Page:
That sentence wrecked me. For many of us still nursing wounds, it should serve as a reminder that we are stronger than our cynicism. That we cannot heal until we learn to lift our lean on it.
A raised Baptist, I was a bit taken aback by how much the section on baptism affected me. Of all the seven, it was the one I thought I knew most about, having been dunked in our church pool at the age of eleven, having spent the eight weeks prior in classes preparing my soul for that very moment. (I wrote briefly about that when I participated in Addie Zierman’s synchroblog.) But maybe my memory is foggy and I just don’t remember learning this. Maybe I wasn’t told. Or maybe I simply hadn’t heard it told in such beautiful prose.
Rachel recounts a story of Martin Luther who, in his most grief stricken moments, would repeat to himself: “Martin, be calm, you are baptized.” If I had read this on my own, I would’ve thought it bizarre that he used that term, baptized, instead of, say, saved or Christian. Baptism feels so outward and ritualistic. But Rachel explains the significance of it, writing: “ultimately, baptism is a naming. When Jesus rose from the waters of the Jordan, a voice from Heaven declared, “This is my son, whom I love; with him I am well-pleased.” Jesus did not begin to be loved at the moment of his baptism; nor did he cease to be loved when his baptism became a memory. Baptism simply named the reality of his existing and unending belovedness.” And so it is with you, so it is with me. We are brought into this family not simply by a ceremonial ritual, but by a God who bore us into it. In baptism, we put on our name. In church, be it in a river or in a few drops on the forehead or on a stage before millions, we are baptized. That is something to hang on to.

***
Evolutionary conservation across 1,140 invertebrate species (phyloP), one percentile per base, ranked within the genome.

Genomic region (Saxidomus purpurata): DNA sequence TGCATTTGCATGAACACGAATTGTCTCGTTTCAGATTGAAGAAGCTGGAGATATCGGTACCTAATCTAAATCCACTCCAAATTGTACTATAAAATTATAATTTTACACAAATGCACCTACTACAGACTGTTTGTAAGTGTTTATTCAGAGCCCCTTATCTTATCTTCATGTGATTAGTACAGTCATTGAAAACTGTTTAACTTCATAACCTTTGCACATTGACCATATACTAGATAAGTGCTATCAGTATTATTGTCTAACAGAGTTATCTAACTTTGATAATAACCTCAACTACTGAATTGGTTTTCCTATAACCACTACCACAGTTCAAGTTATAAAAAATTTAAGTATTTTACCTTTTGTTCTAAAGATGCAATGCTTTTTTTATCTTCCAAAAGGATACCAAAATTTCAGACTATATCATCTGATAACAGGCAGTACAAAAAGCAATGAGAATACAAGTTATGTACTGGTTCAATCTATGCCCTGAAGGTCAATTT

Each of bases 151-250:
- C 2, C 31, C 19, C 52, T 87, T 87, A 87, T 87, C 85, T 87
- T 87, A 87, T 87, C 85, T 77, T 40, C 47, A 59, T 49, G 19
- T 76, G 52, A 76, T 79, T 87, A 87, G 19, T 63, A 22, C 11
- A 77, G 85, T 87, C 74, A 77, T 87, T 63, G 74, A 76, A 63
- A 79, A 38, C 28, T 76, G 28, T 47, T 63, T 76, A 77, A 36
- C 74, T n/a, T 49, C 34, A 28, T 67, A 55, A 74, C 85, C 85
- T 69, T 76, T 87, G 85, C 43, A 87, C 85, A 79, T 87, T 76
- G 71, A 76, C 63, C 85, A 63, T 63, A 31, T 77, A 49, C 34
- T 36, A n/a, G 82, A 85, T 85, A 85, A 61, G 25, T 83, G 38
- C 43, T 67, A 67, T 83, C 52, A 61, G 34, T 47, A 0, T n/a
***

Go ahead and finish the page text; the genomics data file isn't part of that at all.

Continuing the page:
This book is a must read. Especially given all we’ve gone through. It doesn’t dole out pretty lies about the church in order to puff up her image, there is not a broom to be found sweeping difficult history under the rug. It doesn’t strike against the church, again and again, joining an already loud chorus of writers.
Instead, it offers Hope. Rest. Compassion. Grace.
It is a story that will makes you feel heard and understood and then inspired. It is hilarious with her’ familiar stories of Chubby Bunny games and youth group nights of introvert hell; tender with her stories of her marriage to Dan; breathtakingly poetic in her plays on the Biblical stories, recasting them in a gripping, moving light.
Also, there’s Taylor Swift. And I have it on good authority that Rachel included T-Swiz as a tribute to me.
To be completely honest, I have a sneaking suspicion that Rachel wrote this entire book for me. But maybe that’s just because she wrote it for all of us. The Searchers, the Dreamers, the Outcasts, the Alone. Those who long for a Sunday that smells like a feast, looks like a table with room enough for all.
This book is available today. Do yourself an enormous favor and order it here!